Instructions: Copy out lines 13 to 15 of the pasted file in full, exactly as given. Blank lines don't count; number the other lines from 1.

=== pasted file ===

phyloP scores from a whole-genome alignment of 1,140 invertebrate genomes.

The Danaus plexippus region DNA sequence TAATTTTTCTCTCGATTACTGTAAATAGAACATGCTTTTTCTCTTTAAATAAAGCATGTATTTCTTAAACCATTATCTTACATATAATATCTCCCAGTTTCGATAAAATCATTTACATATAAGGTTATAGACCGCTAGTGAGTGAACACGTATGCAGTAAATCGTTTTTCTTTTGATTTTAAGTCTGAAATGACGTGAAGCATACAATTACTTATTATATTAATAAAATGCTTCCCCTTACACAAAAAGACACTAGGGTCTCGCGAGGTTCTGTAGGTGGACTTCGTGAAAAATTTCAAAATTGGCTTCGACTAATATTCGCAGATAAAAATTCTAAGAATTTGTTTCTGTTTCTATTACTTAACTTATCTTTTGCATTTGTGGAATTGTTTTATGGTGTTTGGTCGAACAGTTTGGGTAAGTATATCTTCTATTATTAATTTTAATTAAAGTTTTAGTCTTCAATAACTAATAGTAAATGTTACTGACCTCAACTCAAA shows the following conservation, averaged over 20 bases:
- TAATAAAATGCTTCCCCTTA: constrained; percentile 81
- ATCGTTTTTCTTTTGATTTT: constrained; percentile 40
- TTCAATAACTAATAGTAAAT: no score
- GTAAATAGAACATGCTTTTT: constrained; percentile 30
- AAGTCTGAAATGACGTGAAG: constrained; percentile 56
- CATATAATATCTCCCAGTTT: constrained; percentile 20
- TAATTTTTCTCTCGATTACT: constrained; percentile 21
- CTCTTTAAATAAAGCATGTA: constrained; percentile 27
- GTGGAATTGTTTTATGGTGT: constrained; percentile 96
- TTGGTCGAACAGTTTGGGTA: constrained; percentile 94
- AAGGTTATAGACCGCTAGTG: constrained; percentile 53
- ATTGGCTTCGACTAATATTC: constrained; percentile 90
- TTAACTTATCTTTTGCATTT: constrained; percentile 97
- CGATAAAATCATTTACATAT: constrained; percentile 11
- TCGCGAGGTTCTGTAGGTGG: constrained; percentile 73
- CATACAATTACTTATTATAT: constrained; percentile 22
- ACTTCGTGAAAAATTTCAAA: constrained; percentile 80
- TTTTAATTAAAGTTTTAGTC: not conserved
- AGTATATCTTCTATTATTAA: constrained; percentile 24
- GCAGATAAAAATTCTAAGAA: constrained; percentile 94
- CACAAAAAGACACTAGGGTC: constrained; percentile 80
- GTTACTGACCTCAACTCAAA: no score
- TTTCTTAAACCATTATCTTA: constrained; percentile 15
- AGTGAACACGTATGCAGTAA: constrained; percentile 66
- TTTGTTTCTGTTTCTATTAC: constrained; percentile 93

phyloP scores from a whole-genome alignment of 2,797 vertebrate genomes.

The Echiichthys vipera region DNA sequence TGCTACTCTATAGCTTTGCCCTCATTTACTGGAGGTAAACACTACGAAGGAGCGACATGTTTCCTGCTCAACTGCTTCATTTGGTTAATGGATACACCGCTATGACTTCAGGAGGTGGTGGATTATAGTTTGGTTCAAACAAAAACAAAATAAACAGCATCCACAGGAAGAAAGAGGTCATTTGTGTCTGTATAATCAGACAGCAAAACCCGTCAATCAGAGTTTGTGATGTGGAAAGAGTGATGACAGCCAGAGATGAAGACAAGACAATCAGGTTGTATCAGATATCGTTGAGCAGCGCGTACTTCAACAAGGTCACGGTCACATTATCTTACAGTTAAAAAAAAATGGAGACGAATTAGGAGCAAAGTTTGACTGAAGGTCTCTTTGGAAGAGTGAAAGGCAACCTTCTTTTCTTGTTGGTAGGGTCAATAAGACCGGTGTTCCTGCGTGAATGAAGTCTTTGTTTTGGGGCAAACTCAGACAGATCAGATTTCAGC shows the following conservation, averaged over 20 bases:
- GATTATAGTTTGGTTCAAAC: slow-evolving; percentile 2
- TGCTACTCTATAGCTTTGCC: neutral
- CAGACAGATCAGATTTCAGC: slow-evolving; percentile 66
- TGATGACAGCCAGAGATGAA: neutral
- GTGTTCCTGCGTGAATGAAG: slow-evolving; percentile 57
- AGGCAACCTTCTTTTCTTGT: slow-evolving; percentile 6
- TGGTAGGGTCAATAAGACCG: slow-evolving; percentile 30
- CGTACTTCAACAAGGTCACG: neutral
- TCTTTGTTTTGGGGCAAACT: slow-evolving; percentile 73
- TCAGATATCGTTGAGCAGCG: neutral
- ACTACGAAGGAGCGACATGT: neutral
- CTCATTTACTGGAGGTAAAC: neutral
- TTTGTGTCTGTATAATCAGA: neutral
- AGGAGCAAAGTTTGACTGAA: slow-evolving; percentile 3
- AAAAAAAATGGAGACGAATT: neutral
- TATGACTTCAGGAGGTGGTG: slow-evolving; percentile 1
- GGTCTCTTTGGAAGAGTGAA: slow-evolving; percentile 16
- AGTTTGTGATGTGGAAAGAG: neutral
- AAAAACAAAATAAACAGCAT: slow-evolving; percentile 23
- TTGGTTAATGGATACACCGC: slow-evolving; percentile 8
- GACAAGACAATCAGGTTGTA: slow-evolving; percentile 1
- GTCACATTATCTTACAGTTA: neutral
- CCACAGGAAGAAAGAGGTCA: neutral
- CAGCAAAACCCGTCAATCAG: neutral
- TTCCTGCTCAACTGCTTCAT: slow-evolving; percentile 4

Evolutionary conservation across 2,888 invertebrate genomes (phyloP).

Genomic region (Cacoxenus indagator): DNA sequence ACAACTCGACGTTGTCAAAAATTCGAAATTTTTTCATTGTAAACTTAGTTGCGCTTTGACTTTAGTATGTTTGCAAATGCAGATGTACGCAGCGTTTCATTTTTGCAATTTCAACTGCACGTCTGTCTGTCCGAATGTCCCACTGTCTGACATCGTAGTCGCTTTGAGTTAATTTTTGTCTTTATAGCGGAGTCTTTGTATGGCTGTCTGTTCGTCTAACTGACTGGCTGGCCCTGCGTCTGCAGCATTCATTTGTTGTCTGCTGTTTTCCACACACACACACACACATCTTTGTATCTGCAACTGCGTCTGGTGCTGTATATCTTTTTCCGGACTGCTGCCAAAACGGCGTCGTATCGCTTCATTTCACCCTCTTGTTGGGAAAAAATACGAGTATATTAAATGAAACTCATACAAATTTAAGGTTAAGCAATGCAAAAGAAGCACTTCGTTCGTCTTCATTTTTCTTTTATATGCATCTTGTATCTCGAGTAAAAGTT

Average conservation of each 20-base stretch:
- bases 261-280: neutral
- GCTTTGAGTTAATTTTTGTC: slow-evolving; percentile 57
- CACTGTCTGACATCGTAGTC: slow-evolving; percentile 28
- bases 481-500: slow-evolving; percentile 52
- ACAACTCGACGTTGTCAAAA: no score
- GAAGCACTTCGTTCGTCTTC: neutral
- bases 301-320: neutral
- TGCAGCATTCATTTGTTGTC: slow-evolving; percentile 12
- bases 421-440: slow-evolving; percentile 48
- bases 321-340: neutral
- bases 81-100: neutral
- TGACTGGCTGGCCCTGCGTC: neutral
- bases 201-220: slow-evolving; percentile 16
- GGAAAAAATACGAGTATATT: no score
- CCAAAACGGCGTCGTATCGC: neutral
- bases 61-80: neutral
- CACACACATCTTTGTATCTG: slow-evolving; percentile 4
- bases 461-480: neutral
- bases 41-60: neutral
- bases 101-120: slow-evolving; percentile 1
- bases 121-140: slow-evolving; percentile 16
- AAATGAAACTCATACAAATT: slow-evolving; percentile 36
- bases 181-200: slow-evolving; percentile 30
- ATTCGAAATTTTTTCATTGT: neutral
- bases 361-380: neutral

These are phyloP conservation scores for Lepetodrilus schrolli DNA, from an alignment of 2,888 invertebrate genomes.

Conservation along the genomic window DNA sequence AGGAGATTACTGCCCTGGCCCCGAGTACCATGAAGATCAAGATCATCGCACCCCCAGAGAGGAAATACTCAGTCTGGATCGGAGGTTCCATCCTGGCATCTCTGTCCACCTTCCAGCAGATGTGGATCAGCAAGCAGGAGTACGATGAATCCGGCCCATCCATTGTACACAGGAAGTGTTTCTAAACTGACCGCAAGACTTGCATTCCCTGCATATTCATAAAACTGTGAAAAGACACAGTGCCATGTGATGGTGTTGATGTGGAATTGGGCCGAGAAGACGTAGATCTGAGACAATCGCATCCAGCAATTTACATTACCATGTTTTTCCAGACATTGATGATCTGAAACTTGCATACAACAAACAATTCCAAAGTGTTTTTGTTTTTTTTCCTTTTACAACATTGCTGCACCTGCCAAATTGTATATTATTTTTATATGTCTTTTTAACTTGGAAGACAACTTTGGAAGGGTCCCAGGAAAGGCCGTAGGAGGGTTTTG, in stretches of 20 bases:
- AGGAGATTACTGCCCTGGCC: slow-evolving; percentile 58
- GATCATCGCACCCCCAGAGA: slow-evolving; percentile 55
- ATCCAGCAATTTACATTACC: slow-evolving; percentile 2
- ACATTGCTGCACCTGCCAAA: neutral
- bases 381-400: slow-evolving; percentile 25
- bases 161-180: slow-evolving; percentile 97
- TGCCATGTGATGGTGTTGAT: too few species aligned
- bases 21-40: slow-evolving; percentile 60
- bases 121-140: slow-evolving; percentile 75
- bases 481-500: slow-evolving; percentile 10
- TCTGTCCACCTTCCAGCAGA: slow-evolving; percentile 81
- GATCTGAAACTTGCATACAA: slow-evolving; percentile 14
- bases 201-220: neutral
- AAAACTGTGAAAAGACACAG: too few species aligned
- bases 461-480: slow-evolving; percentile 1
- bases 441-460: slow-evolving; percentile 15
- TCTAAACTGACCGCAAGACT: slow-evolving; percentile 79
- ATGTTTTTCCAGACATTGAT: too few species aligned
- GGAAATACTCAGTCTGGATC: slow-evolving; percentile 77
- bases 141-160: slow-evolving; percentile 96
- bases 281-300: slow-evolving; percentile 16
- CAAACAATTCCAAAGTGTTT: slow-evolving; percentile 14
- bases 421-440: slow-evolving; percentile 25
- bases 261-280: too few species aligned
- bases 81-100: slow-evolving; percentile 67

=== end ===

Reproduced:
- AAGGTTATAGACCGCTAGTG: constrained; percentile 53
- ATTGGCTTCGACTAATATTC: constrained; percentile 90
- TTAACTTATCTTTTGCATTT: constrained; percentile 97